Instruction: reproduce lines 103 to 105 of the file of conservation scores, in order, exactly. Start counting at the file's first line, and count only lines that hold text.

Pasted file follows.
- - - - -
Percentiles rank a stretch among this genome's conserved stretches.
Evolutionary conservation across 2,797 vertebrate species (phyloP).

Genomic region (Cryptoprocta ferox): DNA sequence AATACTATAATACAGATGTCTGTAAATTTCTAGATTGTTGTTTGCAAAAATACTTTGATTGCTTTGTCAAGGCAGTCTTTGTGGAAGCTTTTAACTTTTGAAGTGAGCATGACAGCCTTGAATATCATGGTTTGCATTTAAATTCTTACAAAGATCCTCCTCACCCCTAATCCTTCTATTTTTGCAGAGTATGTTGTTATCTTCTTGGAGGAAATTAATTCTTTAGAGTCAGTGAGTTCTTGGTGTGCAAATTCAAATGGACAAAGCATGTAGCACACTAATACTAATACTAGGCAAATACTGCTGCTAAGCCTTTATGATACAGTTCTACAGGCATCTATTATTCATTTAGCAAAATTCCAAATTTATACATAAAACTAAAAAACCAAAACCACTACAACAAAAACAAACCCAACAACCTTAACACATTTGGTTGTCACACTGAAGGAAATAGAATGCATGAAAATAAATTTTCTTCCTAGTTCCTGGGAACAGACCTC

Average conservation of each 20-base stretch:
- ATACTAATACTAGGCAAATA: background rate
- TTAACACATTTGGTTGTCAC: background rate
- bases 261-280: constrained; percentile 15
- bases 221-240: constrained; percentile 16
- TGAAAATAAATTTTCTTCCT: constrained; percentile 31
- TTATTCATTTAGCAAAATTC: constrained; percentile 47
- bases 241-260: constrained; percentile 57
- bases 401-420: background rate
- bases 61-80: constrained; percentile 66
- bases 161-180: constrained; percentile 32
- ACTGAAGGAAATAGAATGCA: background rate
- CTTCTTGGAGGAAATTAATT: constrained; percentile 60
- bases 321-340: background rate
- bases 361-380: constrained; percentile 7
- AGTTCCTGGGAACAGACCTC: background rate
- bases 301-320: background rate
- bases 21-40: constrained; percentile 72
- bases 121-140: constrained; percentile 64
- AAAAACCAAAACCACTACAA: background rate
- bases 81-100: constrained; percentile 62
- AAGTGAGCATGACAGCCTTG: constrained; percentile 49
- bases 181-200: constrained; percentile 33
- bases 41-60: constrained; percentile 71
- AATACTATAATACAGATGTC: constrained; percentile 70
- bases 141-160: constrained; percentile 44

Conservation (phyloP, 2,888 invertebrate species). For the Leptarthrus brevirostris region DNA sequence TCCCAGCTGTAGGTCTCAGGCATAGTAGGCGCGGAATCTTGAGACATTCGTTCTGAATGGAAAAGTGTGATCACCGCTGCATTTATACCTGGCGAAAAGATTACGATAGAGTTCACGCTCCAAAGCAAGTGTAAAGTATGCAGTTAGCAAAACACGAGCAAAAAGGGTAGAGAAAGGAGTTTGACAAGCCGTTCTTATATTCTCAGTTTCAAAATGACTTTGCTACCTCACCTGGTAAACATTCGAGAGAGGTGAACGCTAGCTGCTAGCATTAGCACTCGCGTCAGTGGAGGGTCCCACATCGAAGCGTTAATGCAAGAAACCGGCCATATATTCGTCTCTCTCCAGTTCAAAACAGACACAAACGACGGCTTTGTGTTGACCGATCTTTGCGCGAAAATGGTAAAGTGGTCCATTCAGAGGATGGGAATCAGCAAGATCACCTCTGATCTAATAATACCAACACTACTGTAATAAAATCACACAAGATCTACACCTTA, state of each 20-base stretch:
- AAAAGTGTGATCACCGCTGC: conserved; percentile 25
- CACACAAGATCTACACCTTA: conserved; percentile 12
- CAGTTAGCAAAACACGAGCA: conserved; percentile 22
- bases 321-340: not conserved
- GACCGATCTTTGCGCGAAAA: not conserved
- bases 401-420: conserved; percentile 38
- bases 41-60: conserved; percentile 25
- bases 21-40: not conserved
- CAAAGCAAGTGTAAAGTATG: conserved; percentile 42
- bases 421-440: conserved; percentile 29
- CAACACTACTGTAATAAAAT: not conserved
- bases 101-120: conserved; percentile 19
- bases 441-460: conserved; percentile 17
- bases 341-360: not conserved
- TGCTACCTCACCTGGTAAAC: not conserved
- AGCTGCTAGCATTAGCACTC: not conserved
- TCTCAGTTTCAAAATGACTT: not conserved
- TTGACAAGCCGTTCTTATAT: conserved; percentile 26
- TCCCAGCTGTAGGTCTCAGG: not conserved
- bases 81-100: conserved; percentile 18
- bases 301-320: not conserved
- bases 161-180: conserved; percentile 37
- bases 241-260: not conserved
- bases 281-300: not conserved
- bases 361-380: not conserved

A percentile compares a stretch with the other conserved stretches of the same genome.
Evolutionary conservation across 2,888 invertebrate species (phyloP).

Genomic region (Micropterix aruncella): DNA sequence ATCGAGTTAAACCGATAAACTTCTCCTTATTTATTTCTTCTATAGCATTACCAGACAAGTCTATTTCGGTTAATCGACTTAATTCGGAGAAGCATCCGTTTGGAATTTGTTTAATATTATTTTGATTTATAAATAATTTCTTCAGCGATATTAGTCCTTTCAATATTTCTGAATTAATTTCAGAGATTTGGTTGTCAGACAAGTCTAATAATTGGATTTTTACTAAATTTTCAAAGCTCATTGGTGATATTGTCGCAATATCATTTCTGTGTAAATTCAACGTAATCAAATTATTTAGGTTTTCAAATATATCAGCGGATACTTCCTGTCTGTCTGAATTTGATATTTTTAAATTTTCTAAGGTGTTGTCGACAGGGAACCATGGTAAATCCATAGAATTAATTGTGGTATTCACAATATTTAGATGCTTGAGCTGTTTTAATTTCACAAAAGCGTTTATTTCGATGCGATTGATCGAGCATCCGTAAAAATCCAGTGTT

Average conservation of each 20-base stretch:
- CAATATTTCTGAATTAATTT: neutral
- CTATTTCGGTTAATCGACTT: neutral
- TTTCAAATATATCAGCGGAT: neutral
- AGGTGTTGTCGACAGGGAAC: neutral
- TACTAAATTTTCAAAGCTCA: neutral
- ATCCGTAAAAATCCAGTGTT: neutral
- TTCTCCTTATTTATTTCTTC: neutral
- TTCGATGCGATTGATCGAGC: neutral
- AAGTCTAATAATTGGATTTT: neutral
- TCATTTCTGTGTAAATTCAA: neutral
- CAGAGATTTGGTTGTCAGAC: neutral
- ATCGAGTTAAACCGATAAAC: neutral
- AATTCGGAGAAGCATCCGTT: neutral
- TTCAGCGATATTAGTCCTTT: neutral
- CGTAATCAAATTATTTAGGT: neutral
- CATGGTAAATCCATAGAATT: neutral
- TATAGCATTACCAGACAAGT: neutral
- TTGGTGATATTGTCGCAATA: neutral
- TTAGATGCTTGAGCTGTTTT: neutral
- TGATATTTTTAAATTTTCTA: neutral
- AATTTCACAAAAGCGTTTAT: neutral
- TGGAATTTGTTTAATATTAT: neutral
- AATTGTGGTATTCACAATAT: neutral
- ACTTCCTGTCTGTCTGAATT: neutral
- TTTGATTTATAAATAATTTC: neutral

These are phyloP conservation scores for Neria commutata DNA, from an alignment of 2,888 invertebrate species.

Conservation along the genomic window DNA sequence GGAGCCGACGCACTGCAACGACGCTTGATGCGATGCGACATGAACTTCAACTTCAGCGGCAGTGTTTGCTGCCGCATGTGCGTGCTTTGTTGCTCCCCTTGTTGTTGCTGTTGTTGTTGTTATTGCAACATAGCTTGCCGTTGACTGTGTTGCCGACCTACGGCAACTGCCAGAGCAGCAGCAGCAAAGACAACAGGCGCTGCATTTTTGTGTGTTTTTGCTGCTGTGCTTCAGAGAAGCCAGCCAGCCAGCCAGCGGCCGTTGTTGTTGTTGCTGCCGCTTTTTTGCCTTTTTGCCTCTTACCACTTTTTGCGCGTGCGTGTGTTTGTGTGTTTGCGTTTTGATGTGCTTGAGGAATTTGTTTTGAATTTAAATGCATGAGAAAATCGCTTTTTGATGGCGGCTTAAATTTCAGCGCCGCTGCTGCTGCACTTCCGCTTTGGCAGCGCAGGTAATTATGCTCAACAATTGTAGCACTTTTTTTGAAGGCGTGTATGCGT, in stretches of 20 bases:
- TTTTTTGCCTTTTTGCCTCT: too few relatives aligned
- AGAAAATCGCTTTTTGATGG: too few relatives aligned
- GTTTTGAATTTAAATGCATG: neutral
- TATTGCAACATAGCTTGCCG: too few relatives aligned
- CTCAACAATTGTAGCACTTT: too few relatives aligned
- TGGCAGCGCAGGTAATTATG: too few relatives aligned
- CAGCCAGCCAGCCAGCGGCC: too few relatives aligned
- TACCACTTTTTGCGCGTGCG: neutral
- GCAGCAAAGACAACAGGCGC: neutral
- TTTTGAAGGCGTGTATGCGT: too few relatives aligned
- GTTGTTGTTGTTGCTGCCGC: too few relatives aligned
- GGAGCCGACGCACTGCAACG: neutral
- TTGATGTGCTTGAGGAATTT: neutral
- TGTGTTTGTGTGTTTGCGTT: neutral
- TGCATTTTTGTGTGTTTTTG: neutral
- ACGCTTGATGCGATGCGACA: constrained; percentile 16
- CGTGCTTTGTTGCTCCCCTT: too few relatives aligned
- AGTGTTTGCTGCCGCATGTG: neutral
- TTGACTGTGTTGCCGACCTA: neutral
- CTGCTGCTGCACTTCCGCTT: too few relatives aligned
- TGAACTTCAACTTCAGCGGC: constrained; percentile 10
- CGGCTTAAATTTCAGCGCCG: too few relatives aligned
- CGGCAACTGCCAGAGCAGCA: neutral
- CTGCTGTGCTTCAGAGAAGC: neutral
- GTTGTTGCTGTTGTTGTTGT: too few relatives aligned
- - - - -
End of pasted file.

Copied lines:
- CGTGCTTTGTTGCTCCCCTT: too few relatives aligned
- AGTGTTTGCTGCCGCATGTG: neutral
- TTGACTGTGTTGCCGACCTA: neutral